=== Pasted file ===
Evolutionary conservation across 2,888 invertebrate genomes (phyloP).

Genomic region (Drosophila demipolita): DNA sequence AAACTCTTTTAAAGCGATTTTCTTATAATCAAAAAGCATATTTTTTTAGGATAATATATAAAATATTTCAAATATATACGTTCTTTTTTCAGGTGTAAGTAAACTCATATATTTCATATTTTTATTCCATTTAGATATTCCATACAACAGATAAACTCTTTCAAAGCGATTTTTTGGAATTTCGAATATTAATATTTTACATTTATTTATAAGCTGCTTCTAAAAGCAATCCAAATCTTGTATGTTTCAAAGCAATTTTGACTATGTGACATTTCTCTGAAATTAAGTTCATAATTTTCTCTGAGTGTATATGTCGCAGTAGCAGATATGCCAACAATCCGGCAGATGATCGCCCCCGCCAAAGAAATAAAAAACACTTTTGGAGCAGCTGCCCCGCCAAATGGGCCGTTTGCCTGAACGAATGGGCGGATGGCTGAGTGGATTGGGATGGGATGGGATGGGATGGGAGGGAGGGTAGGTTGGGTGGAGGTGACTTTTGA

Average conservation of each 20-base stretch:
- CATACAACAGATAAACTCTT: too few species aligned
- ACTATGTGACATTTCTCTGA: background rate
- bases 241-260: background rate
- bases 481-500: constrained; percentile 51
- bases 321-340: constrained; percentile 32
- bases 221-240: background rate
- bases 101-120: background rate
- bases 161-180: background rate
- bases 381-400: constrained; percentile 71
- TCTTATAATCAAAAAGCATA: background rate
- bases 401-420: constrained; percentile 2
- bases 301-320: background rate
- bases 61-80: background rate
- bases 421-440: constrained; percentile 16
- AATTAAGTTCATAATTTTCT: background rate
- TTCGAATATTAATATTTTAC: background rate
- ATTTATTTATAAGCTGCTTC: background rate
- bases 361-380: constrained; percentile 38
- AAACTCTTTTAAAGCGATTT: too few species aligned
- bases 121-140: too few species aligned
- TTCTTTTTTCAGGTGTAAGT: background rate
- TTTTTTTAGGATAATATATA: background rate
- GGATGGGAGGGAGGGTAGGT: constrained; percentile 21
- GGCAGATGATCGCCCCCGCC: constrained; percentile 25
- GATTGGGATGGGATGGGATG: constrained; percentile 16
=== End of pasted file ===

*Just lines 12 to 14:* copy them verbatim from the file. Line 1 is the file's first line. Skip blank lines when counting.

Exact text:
- bases 381-400: constrained; percentile 71
- TCTTATAATCAAAAAGCATA: background rate
- bases 401-420: constrained; percentile 2